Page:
The Nova Scotia government formally took possession of the Bluenose II on Wednesday, even though the schooner is still not ready to sail following a costly and yet-to-be completed restoration.
David Darrow, the deputy minister placed in charge of the Bluenose II file by Premier Stephen McNeil, said the vessel was moved from the Lunenburg Foundry dock to the Fisheries Museum of the Atlantic in Lunenburg.
The Bluenose II was berthed for the past two years at the Lunenburg Foundry dock, where it underwent a restoration marked by delays and cost overruns. The project has encountered numerous problems, including issues with its rudder and steering that will likely prevent it from sailing this summer.
Despite that, Mr. Darrow said the project is considered “substantially complete” and that’s why it’s been handed back to the province.
He said the government hopes that work on the vessel’s steering will be completed once some new parts are delivered.
“Our hope is that work can be done where the vessel now rests,” he said. “I can’t give you a 100-per-cent yes that’s what we are going to do, but that would be our hope.”
Mr. Darrow wouldn’t say how much it would cost for the new parts.
When the restoration was announced in 2009, the provincial government at the time estimated it would cost $14.4-million. As of June, costs had reached $19-million, and Mr. Darrow said that hasn’t changed.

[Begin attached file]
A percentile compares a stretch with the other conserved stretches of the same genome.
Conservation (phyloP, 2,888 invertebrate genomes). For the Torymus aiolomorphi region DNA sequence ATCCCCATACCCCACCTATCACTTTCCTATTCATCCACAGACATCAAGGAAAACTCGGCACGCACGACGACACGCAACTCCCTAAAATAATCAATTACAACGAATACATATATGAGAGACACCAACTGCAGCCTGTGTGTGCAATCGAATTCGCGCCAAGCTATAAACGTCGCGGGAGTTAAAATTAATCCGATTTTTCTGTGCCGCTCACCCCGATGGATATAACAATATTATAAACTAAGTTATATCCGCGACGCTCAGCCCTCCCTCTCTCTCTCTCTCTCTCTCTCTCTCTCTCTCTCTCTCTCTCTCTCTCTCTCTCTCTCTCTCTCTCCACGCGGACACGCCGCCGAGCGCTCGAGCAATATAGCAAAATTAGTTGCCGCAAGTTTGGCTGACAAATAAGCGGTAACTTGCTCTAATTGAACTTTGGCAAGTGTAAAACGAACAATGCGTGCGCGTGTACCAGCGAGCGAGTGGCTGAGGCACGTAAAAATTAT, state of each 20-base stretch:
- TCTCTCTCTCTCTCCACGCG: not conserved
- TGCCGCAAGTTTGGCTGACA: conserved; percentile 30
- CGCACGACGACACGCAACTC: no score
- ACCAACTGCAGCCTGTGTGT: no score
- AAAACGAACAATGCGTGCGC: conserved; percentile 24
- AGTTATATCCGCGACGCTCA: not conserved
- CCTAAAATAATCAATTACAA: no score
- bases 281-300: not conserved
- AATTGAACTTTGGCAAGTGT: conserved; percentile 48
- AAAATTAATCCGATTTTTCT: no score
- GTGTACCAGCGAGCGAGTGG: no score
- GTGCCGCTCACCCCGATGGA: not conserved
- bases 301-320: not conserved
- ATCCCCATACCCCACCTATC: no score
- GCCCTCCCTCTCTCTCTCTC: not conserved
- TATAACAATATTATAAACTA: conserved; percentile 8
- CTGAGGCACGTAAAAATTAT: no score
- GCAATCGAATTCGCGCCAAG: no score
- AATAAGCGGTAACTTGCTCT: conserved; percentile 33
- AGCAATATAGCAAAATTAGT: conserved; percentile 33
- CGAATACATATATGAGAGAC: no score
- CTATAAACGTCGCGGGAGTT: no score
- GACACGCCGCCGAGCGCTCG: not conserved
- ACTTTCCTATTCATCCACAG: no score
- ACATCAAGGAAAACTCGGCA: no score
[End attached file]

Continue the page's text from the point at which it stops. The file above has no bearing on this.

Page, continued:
Mr. Darrow said the province will try to recover the costs for any deficiencies found in the restoration after the results of a review of the Bluenose II are done by the province’s Auditor-General.
“We will make a determination of who we believe to be responsible for some of the deficiencies, including the steering issue, and at that point in time we will develop our legal strategy.”
Adjustments to the steering are needed to help turn the 3,200-kilogram steel rudder that was installed by the project team in order to meet certification standards.
Mr. Darrow said he is troubled that the project is over budget and hasn’t been delivered on time.
“I’m anxious to find out what the reasons are for that and it’s the Auditor-General’s report that will hopefully give me those reasons,” he said.
That report is expected sometime in the fall.
The Bluenose II, launched in 1963, is a replica of the original Bluenose, a Grand Banks fishing schooner that earned worldwide acclaim for its graceful lines and speed.